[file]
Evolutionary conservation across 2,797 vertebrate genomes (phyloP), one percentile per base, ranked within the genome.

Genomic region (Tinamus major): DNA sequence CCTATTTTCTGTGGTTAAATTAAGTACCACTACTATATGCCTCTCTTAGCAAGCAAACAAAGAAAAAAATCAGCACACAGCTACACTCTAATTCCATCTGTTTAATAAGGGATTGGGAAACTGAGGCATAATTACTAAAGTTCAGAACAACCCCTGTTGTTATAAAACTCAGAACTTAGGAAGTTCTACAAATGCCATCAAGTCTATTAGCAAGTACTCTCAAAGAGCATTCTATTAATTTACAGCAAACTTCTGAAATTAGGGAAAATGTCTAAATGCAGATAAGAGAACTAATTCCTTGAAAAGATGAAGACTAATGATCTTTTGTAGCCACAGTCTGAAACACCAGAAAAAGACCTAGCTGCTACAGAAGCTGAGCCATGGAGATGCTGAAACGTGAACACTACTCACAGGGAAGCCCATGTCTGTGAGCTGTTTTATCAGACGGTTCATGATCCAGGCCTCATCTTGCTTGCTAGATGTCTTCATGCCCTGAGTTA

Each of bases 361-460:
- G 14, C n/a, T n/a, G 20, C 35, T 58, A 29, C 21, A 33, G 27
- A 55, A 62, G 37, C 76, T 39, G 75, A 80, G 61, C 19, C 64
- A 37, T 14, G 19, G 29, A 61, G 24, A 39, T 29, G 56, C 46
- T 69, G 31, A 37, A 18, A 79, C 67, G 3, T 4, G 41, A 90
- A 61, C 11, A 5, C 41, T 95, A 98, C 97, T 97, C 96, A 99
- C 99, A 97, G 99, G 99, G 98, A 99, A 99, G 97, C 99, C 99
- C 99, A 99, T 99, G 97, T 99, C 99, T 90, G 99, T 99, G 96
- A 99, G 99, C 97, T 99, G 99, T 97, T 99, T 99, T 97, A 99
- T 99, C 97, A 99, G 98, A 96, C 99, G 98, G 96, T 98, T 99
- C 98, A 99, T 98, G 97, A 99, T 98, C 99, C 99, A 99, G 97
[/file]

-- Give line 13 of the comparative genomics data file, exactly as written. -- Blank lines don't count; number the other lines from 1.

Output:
- C 98, A 99, T 98, G 97, A 99, T 98, C 99, C 99, A 99, G 97